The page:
Hand Arm Vibration Syndrome: Know your responsibilities

Hand Arm Vibration Syndrome: You could be fined £400,000 for ignoring the risks

Two companies have recently been issues with large fines over failing to meet the responsibilities and requirements to protect their employees from HAVS (Hand Arm Vibration Syndrome).

Despite the Control of Vibration at work regulation being in force since the 6th July 2005, two-thirds of Stone Masonry RIDDOR reports directly related to this condition, forcing HSE to take action and address the issue of companies within the stone industry falling short of their responsibilities.

What is Hand Arm Vibration Syndrome?

Hand Arm Vibration Syndrome is a painful and disabling disorder caused by vibration injuries. These injuries are either Neurological, Vascular or Musculoskeletal and can involve the blood vessels, nerves and joints.

A neurological injury can result in a high level of disability, seriously reducing the hand function causing the sufferer to struggle with everyday tasks.

Vascular injuries affect the blood vessels in the hands and fingers which can trigger episodes of whitening and spasm, usually brought on by the cold. Musculoskeletal injuries can result in impaired grip strength, reduced mobility and pain in the arm and hand area.

HAVS can affect all stone fabricators who are using power tools, particularly using them incorrectly, unless they take significant action to reduce the vibration risk.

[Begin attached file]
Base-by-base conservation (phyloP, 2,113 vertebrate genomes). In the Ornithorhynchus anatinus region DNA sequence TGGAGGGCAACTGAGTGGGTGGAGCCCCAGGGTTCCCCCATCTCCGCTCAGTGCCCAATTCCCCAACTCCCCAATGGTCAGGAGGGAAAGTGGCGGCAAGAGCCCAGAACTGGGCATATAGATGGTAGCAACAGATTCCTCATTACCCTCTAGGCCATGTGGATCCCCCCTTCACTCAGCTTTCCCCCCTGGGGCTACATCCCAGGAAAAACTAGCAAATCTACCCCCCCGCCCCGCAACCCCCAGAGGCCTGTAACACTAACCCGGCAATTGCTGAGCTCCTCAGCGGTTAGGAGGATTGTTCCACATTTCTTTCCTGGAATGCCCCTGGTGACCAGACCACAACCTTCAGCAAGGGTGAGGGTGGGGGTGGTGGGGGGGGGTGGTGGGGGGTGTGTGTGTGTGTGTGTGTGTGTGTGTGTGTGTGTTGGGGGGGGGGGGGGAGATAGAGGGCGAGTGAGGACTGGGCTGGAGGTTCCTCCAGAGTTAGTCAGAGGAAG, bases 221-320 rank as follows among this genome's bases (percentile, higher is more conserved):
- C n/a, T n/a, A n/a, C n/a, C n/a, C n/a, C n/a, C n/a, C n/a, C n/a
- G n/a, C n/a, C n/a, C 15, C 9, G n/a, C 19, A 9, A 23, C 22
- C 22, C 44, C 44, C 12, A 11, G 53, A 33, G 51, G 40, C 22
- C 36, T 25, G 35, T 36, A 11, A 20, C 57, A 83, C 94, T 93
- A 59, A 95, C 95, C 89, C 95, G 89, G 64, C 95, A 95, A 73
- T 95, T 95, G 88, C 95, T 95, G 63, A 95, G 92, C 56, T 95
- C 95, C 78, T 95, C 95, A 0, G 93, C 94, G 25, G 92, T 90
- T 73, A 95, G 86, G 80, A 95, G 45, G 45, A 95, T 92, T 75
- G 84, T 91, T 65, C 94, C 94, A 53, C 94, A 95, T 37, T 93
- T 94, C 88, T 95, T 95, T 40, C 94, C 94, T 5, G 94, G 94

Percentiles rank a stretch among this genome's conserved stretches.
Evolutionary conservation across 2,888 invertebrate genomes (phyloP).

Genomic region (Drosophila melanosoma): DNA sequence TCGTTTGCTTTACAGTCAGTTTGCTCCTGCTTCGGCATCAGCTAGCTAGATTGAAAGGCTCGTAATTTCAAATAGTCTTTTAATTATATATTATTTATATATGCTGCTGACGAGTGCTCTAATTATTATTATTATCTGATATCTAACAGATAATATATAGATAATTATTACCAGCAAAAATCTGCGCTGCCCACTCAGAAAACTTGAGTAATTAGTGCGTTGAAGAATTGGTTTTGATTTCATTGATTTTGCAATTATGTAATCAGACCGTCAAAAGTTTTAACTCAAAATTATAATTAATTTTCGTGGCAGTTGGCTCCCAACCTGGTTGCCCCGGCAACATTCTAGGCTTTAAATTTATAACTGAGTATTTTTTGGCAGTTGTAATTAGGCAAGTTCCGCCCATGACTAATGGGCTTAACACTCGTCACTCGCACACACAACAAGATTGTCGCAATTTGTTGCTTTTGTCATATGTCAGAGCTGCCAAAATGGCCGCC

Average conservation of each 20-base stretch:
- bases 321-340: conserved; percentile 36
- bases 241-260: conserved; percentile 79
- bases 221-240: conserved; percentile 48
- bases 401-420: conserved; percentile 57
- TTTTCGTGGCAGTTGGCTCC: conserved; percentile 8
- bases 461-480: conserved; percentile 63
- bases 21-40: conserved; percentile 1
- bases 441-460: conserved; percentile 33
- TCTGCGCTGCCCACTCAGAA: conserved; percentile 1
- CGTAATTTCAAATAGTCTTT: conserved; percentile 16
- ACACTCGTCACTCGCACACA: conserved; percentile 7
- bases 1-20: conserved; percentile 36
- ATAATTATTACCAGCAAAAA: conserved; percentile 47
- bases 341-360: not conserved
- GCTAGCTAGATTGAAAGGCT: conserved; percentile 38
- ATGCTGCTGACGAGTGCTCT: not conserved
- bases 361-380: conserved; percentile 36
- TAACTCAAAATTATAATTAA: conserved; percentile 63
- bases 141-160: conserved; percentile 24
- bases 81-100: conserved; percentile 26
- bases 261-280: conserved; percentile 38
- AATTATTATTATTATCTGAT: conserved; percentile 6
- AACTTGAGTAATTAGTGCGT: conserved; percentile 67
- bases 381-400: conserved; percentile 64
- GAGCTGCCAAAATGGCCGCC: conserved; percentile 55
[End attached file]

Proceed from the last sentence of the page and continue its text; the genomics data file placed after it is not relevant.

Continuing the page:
This condition is totally preventable however once the damage is done, it is unfortunately permanent.

What are your legal responsibilities when it comes to HAVS?

As an employer, you are directly responsible for ensuring you take suitable assessments and health surveillance of your employees and take action to reduce the risk of developing this syndrome. Failure to do this could leave you liable to large fines and put your workforce at risk.

An employer of any workforce within the stone industry that is using power tools should take immediate action to address these crucial points:

    • Assess the vibration risk.
    • Take action to reduce the risk.
    • Make sure the legal limit on vibration exposure is not exceeded.
    • Provide information and training to employees on the health risks, early signs to look out for and the measures you have put in place to protect them.
    • Carry out regular health checks on at-risk employees.
    • Consult company safety representative on proposals.
    • Keep up to date records of your assessments, actions and health checks.
    • Review and update regularly.

For more information on HAVS, and your legal responsibilities, please visit the HSE: http://www.hse.gov.uk/vibration/hav/regulations.htm